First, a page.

It was also suggested that she was the victim of psychiatric abuse, but it does not appear that her extreme suffering from very severe ME was compounded by abuse by doctors or nurses and that, in contrast to previous cases, a hospital admission was decided against — as the article says, “even Lois’s GP said the best course of action was to allow her to remain bed-bound, at home with a team of carers”. As anyone who has spent time in hospital (even as a visitor) will know, they are not ideal places for someone with severe ME who is hypersensitive: there is a journey to be made to get there in the first place, which could make someone more ill; they are often noisy, even at night; there are a lot of chemicals in use; and finally, there is no guarantee of getting a private room, even if one is immune-compromised, which ME patients often are, but it is essential either way. She had been sectioned in 2004, but this was because she threw herself from a window while hearing voices; after that, she remained an inpatient until October 2005, and was then treated as an outpatient until March 2006 when they discharged her completely, so it appears that the psychiatric profession did their job and then got out of her life, and did not interfere in her ME care at all. Not all psychiatrists believe ME is in their “territory” and many will refuse to treat an ME patient at the behest of a doctor who believes they are really mentally ill. (Some doctors will shop around for a psychiatrist to do this, as happened to Sophia Mirza, but not to this lady.)

Two lessons clearly emerge from this. One is that the medical profession really needs to learn to distinguish between the symptoms of ME, which may include an inability to eat or drink for the reasons outlined above, and those of mental health disorders which they have been taught that “CFS” is one of. This is all the more important because, despite the stories of quite untroubled and popular young girls suddenly going down with ME and their illness being mistaken for a psychological problem, some ME patients do have entirely unrelated mental health problems. I know someone who had both and whose doctors successfully diagnosed her with ME despite a long history of depression which had resulted in her being admitted to a psychiatric unit two years or so earlier, so clearly some do know the difference, but there is a lot of work to be done here if ME patients who are physically unable to eat are being misdiagnosed with anorexia nervosa.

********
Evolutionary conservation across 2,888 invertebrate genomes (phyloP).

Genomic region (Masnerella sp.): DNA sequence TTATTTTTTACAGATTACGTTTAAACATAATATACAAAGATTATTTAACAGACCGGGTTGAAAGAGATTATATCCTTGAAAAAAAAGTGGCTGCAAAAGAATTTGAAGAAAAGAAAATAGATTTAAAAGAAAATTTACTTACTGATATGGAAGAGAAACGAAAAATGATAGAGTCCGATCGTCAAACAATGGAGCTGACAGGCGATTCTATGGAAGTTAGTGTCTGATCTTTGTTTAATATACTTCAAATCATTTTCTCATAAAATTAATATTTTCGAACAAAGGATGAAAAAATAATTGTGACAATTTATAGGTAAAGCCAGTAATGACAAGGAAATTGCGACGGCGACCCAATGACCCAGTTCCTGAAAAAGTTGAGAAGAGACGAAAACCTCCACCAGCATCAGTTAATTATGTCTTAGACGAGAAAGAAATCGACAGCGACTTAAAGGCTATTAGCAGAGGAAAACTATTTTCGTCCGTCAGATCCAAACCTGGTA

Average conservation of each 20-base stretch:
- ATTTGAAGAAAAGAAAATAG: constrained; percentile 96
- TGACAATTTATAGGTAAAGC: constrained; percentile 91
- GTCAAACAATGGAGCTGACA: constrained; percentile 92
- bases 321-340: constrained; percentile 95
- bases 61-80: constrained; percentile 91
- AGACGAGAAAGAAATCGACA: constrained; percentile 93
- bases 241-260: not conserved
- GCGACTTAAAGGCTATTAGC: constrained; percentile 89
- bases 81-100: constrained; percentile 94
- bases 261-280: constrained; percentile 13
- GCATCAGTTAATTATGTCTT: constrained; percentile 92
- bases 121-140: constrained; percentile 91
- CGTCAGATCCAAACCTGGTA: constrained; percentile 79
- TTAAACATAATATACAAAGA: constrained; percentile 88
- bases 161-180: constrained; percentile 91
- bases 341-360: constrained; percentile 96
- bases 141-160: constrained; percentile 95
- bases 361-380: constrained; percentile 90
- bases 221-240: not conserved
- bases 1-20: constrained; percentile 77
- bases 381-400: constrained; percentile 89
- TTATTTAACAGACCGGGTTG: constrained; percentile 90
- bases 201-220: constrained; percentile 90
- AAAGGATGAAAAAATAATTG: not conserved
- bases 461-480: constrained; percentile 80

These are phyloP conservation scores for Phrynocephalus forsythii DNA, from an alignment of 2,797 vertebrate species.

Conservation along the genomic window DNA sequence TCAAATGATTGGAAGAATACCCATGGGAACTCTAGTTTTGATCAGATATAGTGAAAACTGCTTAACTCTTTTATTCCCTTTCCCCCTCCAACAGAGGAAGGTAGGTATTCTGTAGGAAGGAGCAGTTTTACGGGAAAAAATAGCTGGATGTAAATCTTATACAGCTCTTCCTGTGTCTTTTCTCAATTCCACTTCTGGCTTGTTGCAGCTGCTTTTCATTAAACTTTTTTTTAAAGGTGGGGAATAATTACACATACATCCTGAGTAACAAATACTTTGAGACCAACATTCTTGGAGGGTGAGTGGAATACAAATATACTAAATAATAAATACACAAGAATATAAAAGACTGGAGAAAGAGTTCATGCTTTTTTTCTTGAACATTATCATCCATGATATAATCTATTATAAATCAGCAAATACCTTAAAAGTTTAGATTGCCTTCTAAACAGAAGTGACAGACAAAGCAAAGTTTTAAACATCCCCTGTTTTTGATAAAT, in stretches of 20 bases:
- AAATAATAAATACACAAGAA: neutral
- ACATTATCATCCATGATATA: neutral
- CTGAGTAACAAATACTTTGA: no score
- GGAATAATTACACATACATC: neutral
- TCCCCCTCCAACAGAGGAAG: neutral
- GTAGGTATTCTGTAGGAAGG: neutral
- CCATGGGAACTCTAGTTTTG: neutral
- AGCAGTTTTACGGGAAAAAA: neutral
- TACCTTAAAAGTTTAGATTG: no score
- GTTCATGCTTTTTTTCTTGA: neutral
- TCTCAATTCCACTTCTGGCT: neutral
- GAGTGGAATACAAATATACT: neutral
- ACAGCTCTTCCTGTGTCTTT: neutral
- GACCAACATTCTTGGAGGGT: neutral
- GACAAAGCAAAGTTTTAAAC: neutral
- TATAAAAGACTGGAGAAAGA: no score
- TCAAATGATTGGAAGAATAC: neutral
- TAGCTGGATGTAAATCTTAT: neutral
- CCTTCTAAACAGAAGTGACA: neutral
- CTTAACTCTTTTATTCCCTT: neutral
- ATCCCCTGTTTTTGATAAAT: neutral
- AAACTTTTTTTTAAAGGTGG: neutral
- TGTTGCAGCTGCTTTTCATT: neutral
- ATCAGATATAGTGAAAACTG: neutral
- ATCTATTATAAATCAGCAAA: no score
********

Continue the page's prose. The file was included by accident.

The second is that we cannot always expect an adult patient to do what we might think is best for them, and in the case of ME patients this is often because something that might be better for their long-term well-being, or even survival, may cause intense suffering in the short (or even long) term. We do not know if she was ever offered tube-feeding, let alone if she refused it, but it is possible for her to have been so intolerant of any activity going on around her that she might have found this intolerable — Emily Collingridge, for example, once wrote that she had gone without painkillers, despite being in terrible pain, because she could not tolerate having someone in the room to administer them (or to wash her, or change her clothing or bedding). ME sometimes is that severe, and people do die of ME, which underlines the importance of well-targeted research into the bio-medical causes of ME and what can be done to cure it.

(There is another perspective on Lois’s case by Kaliya Franklin AKA Benefit Scrounging Scum.)